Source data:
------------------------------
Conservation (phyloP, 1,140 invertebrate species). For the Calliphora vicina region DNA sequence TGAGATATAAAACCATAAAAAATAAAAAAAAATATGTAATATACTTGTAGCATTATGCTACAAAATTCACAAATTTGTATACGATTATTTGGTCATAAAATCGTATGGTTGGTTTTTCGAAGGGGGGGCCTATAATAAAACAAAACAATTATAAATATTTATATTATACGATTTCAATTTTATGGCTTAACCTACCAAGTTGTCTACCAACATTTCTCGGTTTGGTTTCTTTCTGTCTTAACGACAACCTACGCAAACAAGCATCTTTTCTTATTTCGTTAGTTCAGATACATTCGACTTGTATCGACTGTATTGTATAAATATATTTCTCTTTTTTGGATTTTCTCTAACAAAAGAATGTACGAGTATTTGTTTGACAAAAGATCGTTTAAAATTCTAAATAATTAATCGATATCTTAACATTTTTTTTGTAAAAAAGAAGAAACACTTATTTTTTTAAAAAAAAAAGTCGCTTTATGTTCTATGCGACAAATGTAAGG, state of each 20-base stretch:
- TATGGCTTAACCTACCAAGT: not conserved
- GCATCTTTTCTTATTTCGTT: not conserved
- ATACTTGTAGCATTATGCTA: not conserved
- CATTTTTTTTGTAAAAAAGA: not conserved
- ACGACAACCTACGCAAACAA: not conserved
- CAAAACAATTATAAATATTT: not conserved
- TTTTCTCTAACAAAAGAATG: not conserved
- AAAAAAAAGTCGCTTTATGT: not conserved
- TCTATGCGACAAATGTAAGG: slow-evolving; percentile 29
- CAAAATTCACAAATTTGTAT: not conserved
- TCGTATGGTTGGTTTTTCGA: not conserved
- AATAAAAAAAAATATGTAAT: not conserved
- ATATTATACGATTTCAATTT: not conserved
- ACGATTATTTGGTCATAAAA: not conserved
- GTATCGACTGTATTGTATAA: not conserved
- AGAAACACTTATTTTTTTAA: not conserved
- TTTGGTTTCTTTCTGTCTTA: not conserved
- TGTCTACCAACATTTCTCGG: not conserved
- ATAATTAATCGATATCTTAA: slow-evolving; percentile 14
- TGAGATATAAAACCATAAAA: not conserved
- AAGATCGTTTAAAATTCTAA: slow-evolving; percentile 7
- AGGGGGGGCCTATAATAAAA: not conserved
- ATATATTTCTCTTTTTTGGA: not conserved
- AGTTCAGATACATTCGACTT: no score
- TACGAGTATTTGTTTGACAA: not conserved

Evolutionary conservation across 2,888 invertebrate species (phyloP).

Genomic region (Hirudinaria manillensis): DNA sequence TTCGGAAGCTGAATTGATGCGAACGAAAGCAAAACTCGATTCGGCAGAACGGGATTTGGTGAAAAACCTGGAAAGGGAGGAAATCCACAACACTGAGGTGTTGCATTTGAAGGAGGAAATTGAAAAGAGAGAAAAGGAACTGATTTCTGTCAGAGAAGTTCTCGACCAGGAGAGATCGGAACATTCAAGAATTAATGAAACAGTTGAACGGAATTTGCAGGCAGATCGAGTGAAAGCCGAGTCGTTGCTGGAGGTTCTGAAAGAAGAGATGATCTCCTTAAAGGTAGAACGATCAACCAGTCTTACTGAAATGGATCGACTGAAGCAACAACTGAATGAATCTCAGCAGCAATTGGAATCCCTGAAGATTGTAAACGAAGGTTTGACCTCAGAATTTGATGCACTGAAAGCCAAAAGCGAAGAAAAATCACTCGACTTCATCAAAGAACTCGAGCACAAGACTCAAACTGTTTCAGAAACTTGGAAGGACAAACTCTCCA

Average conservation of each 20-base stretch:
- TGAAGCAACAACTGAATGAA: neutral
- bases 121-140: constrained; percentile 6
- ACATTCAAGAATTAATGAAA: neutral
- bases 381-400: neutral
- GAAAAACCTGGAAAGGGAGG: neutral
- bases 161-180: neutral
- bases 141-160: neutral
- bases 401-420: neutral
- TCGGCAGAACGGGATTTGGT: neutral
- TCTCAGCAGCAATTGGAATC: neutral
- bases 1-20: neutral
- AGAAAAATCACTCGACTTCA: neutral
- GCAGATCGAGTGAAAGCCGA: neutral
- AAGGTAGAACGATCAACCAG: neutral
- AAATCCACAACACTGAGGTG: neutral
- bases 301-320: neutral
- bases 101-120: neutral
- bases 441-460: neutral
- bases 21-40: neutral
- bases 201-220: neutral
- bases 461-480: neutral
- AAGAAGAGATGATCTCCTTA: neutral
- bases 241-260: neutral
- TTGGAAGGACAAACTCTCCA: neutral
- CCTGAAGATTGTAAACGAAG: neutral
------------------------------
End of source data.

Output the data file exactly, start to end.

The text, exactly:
Conservation (phyloP, 1,140 invertebrate species). For the Calliphora vicina region DNA sequence TGAGATATAAAACCATAAAAAATAAAAAAAAATATGTAATATACTTGTAGCATTATGCTACAAAATTCACAAATTTGTATACGATTATTTGGTCATAAAATCGTATGGTTGGTTTTTCGAAGGGGGGGCCTATAATAAAACAAAACAATTATAAATATTTATATTATACGATTTCAATTTTATGGCTTAACCTACCAAGTTGTCTACCAACATTTCTCGGTTTGGTTTCTTTCTGTCTTAACGACAACCTACGCAAACAAGCATCTTTTCTTATTTCGTTAGTTCAGATACATTCGACTTGTATCGACTGTATTGTATAAATATATTTCTCTTTTTTGGATTTTCTCTAACAAAAGAATGTACGAGTATTTGTTTGACAAAAGATCGTTTAAAATTCTAAATAATTAATCGATATCTTAACATTTTTTTTGTAAAAAAGAAGAAACACTTATTTTTTTAAAAAAAAAAGTCGCTTTATGTTCTATGCGACAAATGTAAGG, state of each 20-base stretch:
- TATGGCTTAACCTACCAAGT: not conserved
- GCATCTTTTCTTATTTCGTT: not conserved
- ATACTTGTAGCATTATGCTA: not conserved
- CATTTTTTTTGTAAAAAAGA: not conserved
- ACGACAACCTACGCAAACAA: not conserved
- CAAAACAATTATAAATATTT: not conserved
- TTTTCTCTAACAAAAGAATG: not conserved
- AAAAAAAAGTCGCTTTATGT: not conserved
- TCTATGCGACAAATGTAAGG: slow-evolving; percentile 29
- CAAAATTCACAAATTTGTAT: not conserved
- TCGTATGGTTGGTTTTTCGA: not conserved
- AATAAAAAAAAATATGTAAT: not conserved
- ATATTATACGATTTCAATTT: not conserved
- ACGATTATTTGGTCATAAAA: not conserved
- GTATCGACTGTATTGTATAA: not conserved
- AGAAACACTTATTTTTTTAA: not conserved
- TTTGGTTTCTTTCTGTCTTA: not conserved
- TGTCTACCAACATTTCTCGG: not conserved
- ATAATTAATCGATATCTTAA: slow-evolving; percentile 14
- TGAGATATAAAACCATAAAA: not conserved
- AAGATCGTTTAAAATTCTAA: slow-evolving; percentile 7
- AGGGGGGGCCTATAATAAAA: not conserved
- ATATATTTCTCTTTTTTGGA: not conserved
- AGTTCAGATACATTCGACTT: no score
- TACGAGTATTTGTTTGACAA: not conserved

Evolutionary conservation across 2,888 invertebrate species (phyloP).

Genomic region (Hirudinaria manillensis): DNA sequence TTCGGAAGCTGAATTGATGCGAACGAAAGCAAAACTCGATTCGGCAGAACGGGATTTGGTGAAAAACCTGGAAAGGGAGGAAATCCACAACACTGAGGTGTTGCATTTGAAGGAGGAAATTGAAAAGAGAGAAAAGGAACTGATTTCTGTCAGAGAAGTTCTCGACCAGGAGAGATCGGAACATTCAAGAATTAATGAAACAGTTGAACGGAATTTGCAGGCAGATCGAGTGAAAGCCGAGTCGTTGCTGGAGGTTCTGAAAGAAGAGATGATCTCCTTAAAGGTAGAACGATCAACCAGTCTTACTGAAATGGATCGACTGAAGCAACAACTGAATGAATCTCAGCAGCAATTGGAATCCCTGAAGATTGTAAACGAAGGTTTGACCTCAGAATTTGATGCACTGAAAGCCAAAAGCGAAGAAAAATCACTCGACTTCATCAAAGAACTCGAGCACAAGACTCAAACTGTTTCAGAAACTTGGAAGGACAAACTCTCCA

Average conservation of each 20-base stretch:
- TGAAGCAACAACTGAATGAA: neutral
- bases 121-140: constrained; percentile 6
- ACATTCAAGAATTAATGAAA: neutral
- bases 381-400: neutral
- GAAAAACCTGGAAAGGGAGG: neutral
- bases 161-180: neutral
- bases 141-160: neutral
- bases 401-420: neutral
- TCGGCAGAACGGGATTTGGT: neutral
- TCTCAGCAGCAATTGGAATC: neutral
- bases 1-20: neutral
- AGAAAAATCACTCGACTTCA: neutral
- GCAGATCGAGTGAAAGCCGA: neutral
- AAGGTAGAACGATCAACCAG: neutral
- AAATCCACAACACTGAGGTG: neutral
- bases 301-320: neutral
- bases 101-120: neutral
- bases 441-460: neutral
- bases 21-40: neutral
- bases 201-220: neutral
- bases 461-480: neutral
- AAGAAGAGATGATCTCCTTA: neutral
- bases 241-260: neutral
- TTGGAAGGACAAACTCTCCA: neutral
- CCTGAAGATTGTAAACGAAG: neutral